Additional index words

Growth oscillations of the plant synchronization of the growth activity circumnutation of plant organs 

Preview

Unable to display preview. Download preview PDF.

Unable to display preview. Download preview PDF.

References

  1. Alford, D. K., Tibbits, T. W.: Circadian rhythm of leaves ofPhaseolus angularis L. plants grown in a controlled carbon dioxyde and humidity environment. Plant Physiol.46: 99–102, 1970.PubMedCentralCrossRefPubMedGoogle Scholar
  2. Baillaud, L.: Remarks on the synchronization of elementary rhythms, considered as a general problem of chrpnobiology. - In: Aschoff, J. (ed.): Circadian Clocks. (Proc. of the Feldafing Summer School, 7–8 Sept. 1964). Pp. 1–15. Amsterdam 1965.Google Scholar
  3. Blume, J.: An economic principle for regulating rhythms of plants. Chronobiologia2: 291 to 306, 1975.Google Scholar
  4. Bünning, E., Moser, I.: Light-induced phase shift of circadian leaf movements ofPhaseolus: comparison with the effects of potassium and of ethyl alcohol. Proc. nat. Acad. Sci. USA70: 3387–3389, 1973.PubMedCentralCrossRefPubMedGoogle Scholar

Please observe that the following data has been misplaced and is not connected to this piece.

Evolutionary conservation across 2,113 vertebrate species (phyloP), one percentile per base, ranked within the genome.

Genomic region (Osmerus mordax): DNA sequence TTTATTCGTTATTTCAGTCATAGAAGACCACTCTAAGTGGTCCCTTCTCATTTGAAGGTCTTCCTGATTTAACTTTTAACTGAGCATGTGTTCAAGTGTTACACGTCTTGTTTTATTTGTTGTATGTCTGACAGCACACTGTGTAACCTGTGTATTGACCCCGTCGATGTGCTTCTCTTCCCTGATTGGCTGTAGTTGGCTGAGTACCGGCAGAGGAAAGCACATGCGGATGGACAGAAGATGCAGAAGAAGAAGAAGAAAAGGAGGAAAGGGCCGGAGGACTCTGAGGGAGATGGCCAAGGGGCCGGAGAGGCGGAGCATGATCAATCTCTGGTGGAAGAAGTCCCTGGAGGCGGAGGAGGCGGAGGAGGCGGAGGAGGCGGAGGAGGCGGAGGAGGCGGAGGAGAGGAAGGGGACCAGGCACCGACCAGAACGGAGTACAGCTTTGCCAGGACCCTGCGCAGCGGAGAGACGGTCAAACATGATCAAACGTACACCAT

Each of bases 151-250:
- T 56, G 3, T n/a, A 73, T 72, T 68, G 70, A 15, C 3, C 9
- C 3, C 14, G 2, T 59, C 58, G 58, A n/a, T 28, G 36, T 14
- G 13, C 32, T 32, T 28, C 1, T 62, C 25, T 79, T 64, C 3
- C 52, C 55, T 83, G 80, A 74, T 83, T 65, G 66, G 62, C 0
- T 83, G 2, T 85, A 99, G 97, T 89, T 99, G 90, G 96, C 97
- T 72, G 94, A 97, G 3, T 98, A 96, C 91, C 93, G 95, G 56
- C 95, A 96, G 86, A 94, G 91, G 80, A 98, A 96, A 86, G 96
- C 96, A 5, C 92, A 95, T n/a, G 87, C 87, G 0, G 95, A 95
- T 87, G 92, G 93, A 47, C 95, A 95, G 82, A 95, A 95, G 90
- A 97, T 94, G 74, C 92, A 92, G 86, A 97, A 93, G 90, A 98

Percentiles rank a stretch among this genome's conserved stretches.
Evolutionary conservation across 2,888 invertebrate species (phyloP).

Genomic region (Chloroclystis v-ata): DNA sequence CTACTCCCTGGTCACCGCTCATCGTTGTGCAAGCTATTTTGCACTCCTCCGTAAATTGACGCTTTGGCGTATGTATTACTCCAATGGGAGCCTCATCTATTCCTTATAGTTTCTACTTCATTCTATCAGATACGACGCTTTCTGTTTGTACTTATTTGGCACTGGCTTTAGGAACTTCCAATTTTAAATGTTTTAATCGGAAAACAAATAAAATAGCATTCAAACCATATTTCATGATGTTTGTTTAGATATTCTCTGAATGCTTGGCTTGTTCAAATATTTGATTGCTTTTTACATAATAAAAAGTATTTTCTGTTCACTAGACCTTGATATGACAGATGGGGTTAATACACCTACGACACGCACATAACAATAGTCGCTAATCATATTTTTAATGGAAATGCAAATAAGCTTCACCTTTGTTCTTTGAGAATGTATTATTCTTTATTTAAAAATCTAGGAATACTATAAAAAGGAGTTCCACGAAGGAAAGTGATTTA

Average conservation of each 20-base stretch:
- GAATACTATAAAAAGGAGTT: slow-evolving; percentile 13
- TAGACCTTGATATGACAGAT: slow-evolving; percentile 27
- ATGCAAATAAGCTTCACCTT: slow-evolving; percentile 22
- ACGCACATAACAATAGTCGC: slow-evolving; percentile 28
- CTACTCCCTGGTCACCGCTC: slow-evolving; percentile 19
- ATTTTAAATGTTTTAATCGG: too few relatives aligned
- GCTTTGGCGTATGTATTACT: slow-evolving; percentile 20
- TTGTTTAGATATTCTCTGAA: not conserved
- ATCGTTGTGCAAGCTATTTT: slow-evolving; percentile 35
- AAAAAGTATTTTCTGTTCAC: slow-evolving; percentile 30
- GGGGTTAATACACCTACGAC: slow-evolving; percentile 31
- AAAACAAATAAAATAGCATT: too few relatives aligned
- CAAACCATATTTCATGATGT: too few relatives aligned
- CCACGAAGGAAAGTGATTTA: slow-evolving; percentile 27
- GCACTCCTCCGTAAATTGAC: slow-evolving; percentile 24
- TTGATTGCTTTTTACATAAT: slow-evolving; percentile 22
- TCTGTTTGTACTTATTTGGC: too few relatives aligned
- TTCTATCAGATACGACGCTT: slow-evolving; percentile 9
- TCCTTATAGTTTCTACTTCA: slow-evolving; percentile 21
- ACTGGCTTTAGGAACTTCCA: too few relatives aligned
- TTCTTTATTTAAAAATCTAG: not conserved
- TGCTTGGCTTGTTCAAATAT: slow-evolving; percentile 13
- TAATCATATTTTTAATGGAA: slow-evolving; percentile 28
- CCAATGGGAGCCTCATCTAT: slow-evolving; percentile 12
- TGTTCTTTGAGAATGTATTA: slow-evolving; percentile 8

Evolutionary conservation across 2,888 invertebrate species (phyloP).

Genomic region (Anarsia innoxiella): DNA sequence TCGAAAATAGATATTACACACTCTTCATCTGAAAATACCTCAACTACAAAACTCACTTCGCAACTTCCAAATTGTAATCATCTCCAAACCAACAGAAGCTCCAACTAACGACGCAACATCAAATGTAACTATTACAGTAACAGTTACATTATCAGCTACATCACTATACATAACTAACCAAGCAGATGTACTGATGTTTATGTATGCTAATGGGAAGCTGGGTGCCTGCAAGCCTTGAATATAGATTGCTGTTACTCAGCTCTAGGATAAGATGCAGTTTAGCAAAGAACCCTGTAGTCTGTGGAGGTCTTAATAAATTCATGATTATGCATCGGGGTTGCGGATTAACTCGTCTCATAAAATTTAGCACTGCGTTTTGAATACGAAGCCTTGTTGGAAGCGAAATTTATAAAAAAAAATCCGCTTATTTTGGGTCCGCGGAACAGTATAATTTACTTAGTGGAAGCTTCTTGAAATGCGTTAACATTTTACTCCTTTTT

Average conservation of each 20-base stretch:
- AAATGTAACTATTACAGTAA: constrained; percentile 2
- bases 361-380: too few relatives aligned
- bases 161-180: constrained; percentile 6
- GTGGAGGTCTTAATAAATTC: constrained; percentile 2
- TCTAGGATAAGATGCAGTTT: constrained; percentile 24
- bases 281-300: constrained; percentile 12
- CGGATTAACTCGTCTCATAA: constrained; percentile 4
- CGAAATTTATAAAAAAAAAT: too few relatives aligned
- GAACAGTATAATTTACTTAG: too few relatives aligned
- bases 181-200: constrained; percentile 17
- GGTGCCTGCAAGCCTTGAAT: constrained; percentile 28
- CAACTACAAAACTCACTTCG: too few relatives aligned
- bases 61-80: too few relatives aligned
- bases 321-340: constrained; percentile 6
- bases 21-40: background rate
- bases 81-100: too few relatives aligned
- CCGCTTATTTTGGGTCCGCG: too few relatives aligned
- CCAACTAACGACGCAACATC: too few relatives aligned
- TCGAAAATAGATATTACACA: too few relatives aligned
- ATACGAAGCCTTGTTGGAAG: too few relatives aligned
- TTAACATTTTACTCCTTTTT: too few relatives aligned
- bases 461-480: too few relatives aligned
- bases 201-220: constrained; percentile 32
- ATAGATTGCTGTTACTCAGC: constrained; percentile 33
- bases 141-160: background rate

5. Bünning, E., Moser, I., Wolf, G.: Über die Regelung der plagiotropen Blattlage. Z. Bot.52: 86–97, 1964.Google Scholar
  6. Bünning, E., Stern, K.: Über die tagesperiodischen Bewegungen der Primärblätter vonPhaseolus multiflorus. I. Der Einfluss der Temperatur auf die Bewegungen. Ber. deut. bot. Ges.48: 227, 1930.Google Scholar
  7. Enright, T. J.: Synchronization and ranges of entrainment. - In: Aschoff, J. (ed.): Circadian Clocks. (Proc. Feldafing Summer School, 7–8 Sept. 1964). Pp. 112–124. Amsterdam 1965.Google Scholar
  8. Gurevich, B.Ch.: [Specific communication in the plant on the basis of circadian biological rhythms.] In Russ. Dokl. Akad. Nauk SSSR173: 1459–1462, 1967.Google Scholar
  9. Gurevich, B.Ch., Ioffe, A. A.: [New data on the distribution of physiological circadian rhythms in plants (swinging of the “biological clock”).] In Russ. Bot. Zh.55: 77–81, 1970.Google Scholar
  10. Halaban, R.: Effect of light quality on the circadian rhythm of loaf movement of a short-day plant. Plant Physiol.44: 973–977, 1969.PubMedCentralCrossRefPubMedGoogle Scholar
  11. Heathcote, D. G.: A new type of rhythmic plant movement: micronutation. J. exp. Bot.17: 690–695, 1966.CrossRefGoogle Scholar
  12. Hoshizaki, T., Hamnbr, K. G.: Computer analysis of the leaf movements of Pinto beans. Plant Physiol.44: 1045–1050, 1969.PubMedCentralCrossRefPubMedGoogle Scholar